Hey man……I wanted to thank you for recommending Brockmire.” I’ve heard this many times… because I’ve recommended the show many times. The show was uniquely hilarious, cynical,  crass , and at times poignant. It was often hard to convey how strikingly different the show was. It didn’t remotely resemble anything on television. Beneath Brockmire‘s facade of unflinching cynicism, sarcasm, and boundary pushing crassness, laid a deep deep reservoir of beautiful, messy, and complicated introspection. You’d often watch an episode and spend 90% of it with your eyes watering from nearly crying laughing only to break down and cry as the show would unexpectedly prod at some deeply-buried intimate unresolved emotion. The show wore me out. I’ll miss it dearly.

Last night, Brockmire started its fourth and final season, which once again moves the setting of the show and jumps well into the future. As I digested the final season (thanks to IFC who I imagine wanted me to write another positive review for this season), I found myself wrestling with where I landed on a lot of the creative decisions of the show. I generally adored the show, but often wondered what the show would be like if it didn’t seemingly have to break EVERY rule of television. Did the show have to move to a new city each season? Did the supporting cast need to be reshuffled every season? And perhaps the one I hear the most— did Brockmire need to get sober so early in the season?

As we say goodbye to Brockmire, I thought I’d go behind the scenes and get some answers to some of the many creative departures Brockmire made. Below is my interview with writer and producer Sheena Datt. I hope you enjoy as much as I did (the show and the interview).

What was the motivation for Brockmire to essentially move to a new city every season? Was there any thought to keeping the show in one setting for a season? 

The head writer Joel Church-Cooper had always wanted to make each season feel different and new. Our challenge as writers was to come up with stories that stayed true to the character of Brockmire and served the fans of the show while also allowing Brockmire to have a realistic human journey. Each season has a different feel to it but I believe we were successful in making all of the seasons feel inherently “Brockmire“.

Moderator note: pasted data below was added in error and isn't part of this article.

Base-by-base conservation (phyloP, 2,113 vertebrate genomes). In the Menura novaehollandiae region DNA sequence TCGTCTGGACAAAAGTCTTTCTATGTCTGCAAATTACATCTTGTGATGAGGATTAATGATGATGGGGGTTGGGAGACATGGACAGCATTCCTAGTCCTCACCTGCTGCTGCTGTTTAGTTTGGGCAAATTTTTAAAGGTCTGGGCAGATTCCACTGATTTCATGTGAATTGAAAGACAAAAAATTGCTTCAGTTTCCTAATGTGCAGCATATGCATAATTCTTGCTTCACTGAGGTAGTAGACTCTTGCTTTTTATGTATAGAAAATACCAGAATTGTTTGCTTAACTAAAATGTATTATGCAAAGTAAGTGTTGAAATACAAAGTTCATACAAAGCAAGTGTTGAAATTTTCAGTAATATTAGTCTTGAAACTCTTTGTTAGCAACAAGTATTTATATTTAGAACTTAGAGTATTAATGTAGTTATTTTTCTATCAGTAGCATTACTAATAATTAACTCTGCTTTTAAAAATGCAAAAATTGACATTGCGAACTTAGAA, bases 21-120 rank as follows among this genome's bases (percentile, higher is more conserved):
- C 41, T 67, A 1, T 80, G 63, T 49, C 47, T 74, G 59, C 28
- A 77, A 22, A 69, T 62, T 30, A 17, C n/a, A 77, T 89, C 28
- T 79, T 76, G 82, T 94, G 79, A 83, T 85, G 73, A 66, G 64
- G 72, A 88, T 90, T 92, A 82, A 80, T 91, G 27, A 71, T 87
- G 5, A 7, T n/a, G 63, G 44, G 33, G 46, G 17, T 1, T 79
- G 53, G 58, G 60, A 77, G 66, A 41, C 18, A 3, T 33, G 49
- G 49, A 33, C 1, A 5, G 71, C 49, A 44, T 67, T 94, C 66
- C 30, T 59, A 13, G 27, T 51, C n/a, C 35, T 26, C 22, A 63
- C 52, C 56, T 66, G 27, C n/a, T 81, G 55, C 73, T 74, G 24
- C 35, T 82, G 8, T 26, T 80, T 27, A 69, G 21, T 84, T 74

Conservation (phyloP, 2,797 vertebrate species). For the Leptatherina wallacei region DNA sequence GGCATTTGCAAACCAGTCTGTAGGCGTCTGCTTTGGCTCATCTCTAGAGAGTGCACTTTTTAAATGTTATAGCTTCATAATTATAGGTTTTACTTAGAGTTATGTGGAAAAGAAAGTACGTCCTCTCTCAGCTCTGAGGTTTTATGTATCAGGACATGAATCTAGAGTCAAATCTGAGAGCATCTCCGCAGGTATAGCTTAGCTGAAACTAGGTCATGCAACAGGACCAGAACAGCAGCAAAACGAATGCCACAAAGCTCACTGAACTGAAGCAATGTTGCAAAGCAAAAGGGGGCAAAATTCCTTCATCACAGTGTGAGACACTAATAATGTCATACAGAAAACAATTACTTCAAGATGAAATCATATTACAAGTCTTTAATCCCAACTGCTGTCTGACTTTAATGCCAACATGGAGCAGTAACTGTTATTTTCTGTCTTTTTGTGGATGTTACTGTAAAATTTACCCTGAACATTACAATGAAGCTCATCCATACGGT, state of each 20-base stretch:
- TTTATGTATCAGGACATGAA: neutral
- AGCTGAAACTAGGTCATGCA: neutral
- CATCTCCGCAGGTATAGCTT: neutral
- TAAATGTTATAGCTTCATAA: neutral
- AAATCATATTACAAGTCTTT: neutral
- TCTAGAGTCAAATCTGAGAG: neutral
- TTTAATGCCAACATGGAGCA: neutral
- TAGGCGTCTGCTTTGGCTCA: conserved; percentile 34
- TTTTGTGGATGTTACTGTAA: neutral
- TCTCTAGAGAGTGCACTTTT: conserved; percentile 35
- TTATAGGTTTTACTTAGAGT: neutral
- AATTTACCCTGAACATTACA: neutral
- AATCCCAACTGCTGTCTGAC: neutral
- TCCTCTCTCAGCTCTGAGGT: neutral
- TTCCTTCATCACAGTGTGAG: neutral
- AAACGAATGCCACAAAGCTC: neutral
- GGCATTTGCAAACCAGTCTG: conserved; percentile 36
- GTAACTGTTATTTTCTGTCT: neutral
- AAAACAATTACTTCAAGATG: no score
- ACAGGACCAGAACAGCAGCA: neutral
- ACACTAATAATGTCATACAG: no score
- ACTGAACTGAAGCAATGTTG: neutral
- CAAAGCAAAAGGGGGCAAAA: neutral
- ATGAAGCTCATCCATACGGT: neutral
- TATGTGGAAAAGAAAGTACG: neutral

A somewhat common thought I have heard with fans is that they think Brockmire got sober too early in the show? Do you think that was necessary for the series or perhaps it could have been a later development?

We knew going into Season 2 that his drinking was not going to be the same as it was in Season 1, and that the season would end with him getting sober. In Season 1, his drinking was funny and stupid, but in Season 2, the reality caught up to him very fast. It was either sobriety or death for Brockmire and you know, the show is called Brockmire so he kinda needs to be alive in it. People did mention that they missed the crazy drunk Brockmire antics (Hank included) but we wanted to avoid doing multiple seasons of the same storyline per the question above—in this case Brockmire getting irresponsibly drunk and getting bailed out (also known as a “Hasselhoff”).

To us, his relationships became more of a focal point—where Season 1 was a love story between him and Jules (played by Amanda Peet) and they bonded over their shared alcoholism, Season 2 was a love story between him and Charles (played by the profoundly talented Tyrel Jackson Williams). Due to the opposite nature of Brockmire’s relationships with them, and how his relationship to alcohol was not only destroying his life but also his friendship with his only real friend, it was a natural move for him to get sober.

There are some episodes that are a bit shorter than others. Did IFC ever cut out or shorten scenes? If so, what do you wish would have aired?

Our stance when making this show—one shared by Hank, our director Mo Marable, and Joel Church Cooper, was that we are always making every effort to serve the story. If we are telling the whole story in a 20 minute episode, then we don’t really fight it. We didn’t want to touch the good spot so much we went blind. In writing, filming, production and post, we try not to let technicalities affect creative—episode length being a technicality. We were lucky to be partnered with IFC on this: they have never cut out or shortened scenes, they really just sat back and let us do our thing and trusted that the product we turned in was the best it could possibly be. And I think the work speaks for itself—we’re all incredibly proud of the show we ended up making.

From a supporting characters standpoint, the series really shuffled in and out a lot of different characters (Jules, Charles, his mom, Raj, his daughter, Shirley, Maggie, Gus). What was the motivation behind reshuffling the supporting cast as much as the show did?